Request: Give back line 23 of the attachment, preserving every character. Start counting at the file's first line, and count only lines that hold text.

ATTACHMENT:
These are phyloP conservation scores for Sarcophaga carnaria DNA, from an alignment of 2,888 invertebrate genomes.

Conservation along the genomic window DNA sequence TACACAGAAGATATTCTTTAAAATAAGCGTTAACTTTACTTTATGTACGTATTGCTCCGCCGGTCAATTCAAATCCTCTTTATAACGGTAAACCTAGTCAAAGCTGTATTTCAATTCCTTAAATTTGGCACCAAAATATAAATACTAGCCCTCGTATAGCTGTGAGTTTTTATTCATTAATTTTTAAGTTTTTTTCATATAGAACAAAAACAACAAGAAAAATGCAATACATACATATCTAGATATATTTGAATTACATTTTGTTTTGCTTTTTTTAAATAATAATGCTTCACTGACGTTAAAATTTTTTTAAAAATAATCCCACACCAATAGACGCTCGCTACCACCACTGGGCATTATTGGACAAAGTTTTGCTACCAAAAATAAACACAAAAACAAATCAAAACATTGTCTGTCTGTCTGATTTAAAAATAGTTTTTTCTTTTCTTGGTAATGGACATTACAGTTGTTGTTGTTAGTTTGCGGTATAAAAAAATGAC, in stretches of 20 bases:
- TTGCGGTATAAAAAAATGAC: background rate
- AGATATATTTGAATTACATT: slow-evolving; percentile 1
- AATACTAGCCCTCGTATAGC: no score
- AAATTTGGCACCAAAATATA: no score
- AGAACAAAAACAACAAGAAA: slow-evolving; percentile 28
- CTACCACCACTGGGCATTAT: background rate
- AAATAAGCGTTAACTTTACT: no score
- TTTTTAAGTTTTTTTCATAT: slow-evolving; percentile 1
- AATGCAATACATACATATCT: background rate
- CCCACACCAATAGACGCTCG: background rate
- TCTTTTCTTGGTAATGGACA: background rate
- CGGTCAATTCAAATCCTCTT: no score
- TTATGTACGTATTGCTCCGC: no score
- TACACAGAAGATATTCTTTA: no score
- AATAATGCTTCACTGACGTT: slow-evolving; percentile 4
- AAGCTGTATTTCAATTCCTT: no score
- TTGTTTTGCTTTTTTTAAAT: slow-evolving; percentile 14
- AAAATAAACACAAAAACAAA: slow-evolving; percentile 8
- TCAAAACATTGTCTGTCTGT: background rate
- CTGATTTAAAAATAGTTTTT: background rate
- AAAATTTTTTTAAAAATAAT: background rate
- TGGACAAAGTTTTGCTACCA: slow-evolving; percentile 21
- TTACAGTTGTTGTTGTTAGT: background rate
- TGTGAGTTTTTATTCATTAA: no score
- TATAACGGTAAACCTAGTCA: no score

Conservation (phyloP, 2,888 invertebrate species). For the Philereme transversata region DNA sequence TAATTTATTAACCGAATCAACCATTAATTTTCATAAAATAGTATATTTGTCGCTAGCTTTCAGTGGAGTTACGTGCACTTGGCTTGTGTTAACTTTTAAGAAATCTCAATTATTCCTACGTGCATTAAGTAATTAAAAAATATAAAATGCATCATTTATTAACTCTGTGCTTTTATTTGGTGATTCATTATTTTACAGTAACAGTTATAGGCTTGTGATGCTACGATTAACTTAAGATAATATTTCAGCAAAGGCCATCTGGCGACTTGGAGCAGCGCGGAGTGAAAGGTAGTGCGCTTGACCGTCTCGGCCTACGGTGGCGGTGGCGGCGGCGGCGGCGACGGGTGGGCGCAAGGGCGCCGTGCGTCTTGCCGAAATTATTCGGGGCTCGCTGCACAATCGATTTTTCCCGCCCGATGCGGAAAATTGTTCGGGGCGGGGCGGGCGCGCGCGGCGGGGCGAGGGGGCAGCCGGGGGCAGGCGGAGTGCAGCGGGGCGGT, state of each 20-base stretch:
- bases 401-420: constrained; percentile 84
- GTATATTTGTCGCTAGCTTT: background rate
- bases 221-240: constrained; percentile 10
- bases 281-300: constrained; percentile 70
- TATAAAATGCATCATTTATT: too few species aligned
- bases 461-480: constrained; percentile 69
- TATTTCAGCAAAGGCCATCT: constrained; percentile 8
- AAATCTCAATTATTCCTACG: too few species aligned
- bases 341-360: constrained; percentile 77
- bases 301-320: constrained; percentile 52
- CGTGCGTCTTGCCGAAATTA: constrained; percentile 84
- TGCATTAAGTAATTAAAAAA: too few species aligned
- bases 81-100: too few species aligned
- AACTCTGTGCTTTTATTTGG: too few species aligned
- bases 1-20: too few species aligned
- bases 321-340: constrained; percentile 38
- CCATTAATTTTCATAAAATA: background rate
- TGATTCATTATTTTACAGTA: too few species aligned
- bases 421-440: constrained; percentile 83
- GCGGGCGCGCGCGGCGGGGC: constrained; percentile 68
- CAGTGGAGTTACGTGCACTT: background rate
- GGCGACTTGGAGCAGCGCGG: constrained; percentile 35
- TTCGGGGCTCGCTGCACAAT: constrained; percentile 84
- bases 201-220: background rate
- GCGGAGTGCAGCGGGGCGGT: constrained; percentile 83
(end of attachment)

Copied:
- AAAATTTTTTTAAAAATAAT: background rate